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When "buy local" movement is going too far...

Discussion in 'Beer Talk' started by yemenmocha, Jan 1, 2013.

  1. krl2112

    krl2112 Advocate (575) Illinois Nov 10, 2012

    I don't take local into consideration for much of anything. With beer, I pick what styles I like best, etc. I am lucky to live in IL where local is Goose Island, Two Brothers, 3 Floyds, etc but I also try and get others not locally available if they are worth searching out like The Bruery, Russian River, etc. I am a firm believer that you always vote with ur dollar so buy what u like!
    yemenmocha likes this.
  2. yemenmocha

    yemenmocha Champion (930) Arizona Jun 18, 2002

    Except that here, local is not always fresh and often there's no price advantage. Like many parts of the country there are retailers with slow turnover of product because they offer so many choices, or for a long list of other reasons.

    I agree if they make what I like then I'll drink it, so long as it is better than the alternatives.
  3. Lerxst

    Lerxst Savant (415) Florida Jun 17, 2005

    Count me in as one who is becoming slightly annoyed at the push to "drink local." There have been 3 new breweries started near me (within 20 miles) in the last few years. 2 brew some tasty stuff and one, well, everything I have tried from them has been "meh" at best. I will patronize the two establishments that do a good job, but I refuse to buy a substandard product from a local brewery. As such, the "meh" brewery doesn't get any support from me because they just don't brew good beer.

    Bottom line, if locals brew good beer, I am happy to support them but I will by no means drink them exclusively. But I refuse to drink a substandard beer just because its local.
    yemenmocha likes this.
  4. DoubleJ

    DoubleJ Champion (905) California Oct 13, 2007

    I would think that would be more the responsibility of the brewery and marketing team for developing the marketing slogan than the retailer for hanging their sign. I suppose you could cynically put some blame on a retailer for not thinking through another business' propoganda and posting it, but ultimately, who developed it?
  5. The whole 'drink local' push started when few if any craft beers were distributed nationally so you could get either a national BMC product or a local craft beer. With that frame of reference, drink local makes sense. Years later with more craft being available to everyone and not just local brews, to the BA, it makes less sense.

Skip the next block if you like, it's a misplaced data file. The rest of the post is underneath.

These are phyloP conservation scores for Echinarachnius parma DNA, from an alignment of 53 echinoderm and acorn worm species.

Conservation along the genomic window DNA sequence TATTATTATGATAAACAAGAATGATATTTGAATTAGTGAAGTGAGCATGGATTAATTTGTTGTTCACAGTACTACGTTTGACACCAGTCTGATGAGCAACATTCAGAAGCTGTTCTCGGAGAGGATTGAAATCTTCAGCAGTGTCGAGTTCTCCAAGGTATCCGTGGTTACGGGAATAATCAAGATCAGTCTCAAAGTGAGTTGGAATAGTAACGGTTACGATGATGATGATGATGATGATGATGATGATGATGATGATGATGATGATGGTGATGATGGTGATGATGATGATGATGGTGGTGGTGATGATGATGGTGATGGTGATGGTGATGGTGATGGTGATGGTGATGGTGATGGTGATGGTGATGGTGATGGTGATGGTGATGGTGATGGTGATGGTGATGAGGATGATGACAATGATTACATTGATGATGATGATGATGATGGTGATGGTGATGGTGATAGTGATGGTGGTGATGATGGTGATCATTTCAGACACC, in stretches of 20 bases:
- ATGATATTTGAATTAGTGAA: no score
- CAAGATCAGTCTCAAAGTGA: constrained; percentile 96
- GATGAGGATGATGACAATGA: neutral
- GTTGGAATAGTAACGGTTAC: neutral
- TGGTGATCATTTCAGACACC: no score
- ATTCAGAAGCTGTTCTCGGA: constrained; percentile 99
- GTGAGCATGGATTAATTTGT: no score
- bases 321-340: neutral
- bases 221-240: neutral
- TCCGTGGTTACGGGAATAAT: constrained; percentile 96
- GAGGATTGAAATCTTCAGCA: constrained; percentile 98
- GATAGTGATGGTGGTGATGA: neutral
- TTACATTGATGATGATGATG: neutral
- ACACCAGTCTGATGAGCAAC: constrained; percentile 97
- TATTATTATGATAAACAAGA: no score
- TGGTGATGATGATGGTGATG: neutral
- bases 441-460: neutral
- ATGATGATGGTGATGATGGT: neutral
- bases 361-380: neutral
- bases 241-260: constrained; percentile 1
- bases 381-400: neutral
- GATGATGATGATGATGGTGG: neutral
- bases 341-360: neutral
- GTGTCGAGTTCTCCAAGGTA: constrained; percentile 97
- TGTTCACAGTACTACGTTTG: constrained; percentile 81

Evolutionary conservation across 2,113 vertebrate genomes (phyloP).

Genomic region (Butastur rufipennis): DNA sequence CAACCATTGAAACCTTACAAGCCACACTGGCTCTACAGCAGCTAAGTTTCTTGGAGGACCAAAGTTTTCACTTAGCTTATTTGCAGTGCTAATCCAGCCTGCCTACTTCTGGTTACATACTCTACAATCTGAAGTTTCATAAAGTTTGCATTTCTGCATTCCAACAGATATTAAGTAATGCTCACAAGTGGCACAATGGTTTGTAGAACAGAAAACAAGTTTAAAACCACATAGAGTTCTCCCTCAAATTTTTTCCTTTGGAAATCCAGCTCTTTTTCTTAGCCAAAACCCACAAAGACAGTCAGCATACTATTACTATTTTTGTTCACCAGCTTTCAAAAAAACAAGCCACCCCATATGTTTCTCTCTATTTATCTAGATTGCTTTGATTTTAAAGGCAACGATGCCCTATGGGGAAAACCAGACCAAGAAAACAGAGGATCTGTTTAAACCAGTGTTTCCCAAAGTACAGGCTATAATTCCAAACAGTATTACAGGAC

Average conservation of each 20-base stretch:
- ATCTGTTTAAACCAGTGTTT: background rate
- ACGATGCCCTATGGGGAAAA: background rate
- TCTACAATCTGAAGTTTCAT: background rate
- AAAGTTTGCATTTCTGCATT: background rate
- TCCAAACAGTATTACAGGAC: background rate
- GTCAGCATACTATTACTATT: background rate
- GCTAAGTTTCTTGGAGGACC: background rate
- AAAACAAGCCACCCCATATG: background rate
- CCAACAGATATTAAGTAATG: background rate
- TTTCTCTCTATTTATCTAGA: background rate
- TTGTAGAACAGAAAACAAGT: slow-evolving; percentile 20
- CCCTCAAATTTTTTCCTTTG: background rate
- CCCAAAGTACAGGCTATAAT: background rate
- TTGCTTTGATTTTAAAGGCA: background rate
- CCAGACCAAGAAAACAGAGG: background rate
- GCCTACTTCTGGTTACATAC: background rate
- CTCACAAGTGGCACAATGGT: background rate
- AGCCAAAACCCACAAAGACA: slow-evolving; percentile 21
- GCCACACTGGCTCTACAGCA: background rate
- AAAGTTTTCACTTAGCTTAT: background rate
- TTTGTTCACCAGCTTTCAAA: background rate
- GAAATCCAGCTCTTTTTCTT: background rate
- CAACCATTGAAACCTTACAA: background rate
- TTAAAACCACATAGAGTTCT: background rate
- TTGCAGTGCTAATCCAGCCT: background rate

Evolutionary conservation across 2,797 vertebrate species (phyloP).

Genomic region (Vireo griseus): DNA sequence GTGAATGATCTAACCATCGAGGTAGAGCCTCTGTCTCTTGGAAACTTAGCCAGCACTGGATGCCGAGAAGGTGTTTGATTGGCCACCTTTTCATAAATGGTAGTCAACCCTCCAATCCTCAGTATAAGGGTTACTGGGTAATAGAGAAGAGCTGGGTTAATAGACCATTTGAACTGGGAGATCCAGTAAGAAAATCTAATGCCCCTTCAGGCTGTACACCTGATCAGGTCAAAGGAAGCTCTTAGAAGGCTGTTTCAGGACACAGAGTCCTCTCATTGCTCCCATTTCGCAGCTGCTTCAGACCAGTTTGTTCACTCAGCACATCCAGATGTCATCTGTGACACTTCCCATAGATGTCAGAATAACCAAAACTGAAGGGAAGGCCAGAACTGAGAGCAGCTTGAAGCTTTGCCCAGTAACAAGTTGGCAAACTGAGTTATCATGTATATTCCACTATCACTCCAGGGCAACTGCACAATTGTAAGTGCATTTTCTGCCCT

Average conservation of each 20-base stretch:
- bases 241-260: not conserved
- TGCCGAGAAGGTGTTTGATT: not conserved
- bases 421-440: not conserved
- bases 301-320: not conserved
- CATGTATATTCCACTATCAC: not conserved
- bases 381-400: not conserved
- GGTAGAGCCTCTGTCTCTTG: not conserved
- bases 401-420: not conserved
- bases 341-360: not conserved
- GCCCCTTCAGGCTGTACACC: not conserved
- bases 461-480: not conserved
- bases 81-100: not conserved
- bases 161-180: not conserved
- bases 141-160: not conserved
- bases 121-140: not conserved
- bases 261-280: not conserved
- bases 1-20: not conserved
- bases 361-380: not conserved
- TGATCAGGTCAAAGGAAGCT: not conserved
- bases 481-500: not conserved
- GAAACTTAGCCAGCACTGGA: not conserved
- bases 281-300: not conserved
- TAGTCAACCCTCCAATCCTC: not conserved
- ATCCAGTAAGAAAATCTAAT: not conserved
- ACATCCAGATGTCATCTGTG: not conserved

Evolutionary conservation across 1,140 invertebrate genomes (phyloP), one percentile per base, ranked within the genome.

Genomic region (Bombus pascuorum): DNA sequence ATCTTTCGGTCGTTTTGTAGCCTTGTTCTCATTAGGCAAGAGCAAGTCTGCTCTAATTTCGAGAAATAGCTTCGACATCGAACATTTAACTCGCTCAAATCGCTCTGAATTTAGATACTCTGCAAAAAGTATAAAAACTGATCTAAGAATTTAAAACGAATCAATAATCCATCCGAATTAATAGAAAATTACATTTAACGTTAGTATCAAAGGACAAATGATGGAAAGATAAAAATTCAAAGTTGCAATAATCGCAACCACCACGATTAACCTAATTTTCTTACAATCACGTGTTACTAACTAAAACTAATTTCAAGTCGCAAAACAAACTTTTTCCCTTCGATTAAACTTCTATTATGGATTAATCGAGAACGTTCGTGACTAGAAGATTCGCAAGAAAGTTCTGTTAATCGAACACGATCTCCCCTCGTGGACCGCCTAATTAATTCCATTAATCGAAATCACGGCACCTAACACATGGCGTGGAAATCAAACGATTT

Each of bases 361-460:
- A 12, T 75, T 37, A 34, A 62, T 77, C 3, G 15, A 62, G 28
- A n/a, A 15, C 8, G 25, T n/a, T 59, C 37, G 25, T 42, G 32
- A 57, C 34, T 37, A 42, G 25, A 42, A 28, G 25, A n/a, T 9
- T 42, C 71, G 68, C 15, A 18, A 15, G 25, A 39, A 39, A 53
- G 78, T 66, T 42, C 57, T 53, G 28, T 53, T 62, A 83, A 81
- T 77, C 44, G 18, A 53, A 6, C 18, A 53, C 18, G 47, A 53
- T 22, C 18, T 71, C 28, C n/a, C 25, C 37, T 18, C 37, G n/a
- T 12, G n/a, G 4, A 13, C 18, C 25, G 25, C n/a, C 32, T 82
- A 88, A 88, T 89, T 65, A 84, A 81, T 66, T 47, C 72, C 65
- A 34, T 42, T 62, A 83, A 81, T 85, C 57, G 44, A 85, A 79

Local beers can have the advantage of being fresher and having less transportation to worry about. Plus they can help the local beer scene. But these items may not always be true depending on the situation. So drink good beer and if your local beers are not good enough, then don't buy them.

    Drink local, meaning someone's local beer and avoid the national beers, the original intent of this push.
  6. Lutter

    Lutter Advocate (650) Texas Jun 30, 2010

    If you can get a 6-pack of La Cumbre Elevated & Santa Fe Imperial Java Stout for $8.99, that aint bad.
  7. beertunes

    beertunes Poobah (1,035) Washington Sep 24, 2007

    I just wonder how the folks who have the"buy best, no matter where it's from" make their livings? Do their paychecks come from Bangladesh or China? Even if someone is employed buy a large national/international company, a significant portion that company's income comes from people buying local. You might sweep floors at Walmart, where the majority of product are made overseas, but your neighbors are buying local, giving you a paycheck. Fortunately, I live in an area with lots of good breweries, so buying excellent and local is almost a default setting for me.
  8. LeRose

    LeRose Advocate (530) Massachusetts Nov 24, 2011

    This kinda reminds me of "eat local". Here, a farmers' market is a gathering place for the tree huggers and prices are ridiculously inflated because it is the hip thing to do. Talking to a friend in Florida, it is totally opposite where the FM's are a place where you can get reasonably priced, fresh locally grown produce. Why do they charge more - because the yahoos pay it and say thank you may I have another. I can go to my local farmer, pay less for a bushel of tomatoes than the FM charges per pound - makes no sense to me.

    I live in MA, but really have it pretty good brewery-wise if I consider the New England states and surrounding area as a whole region. Lots of good local-ish choices. Jack's Abby, Mayflower, Smuttynose, Hillstead, Victory, DFH, etc. Heck, I even like Peak Organic (I know they score low, but I like some of their stuff).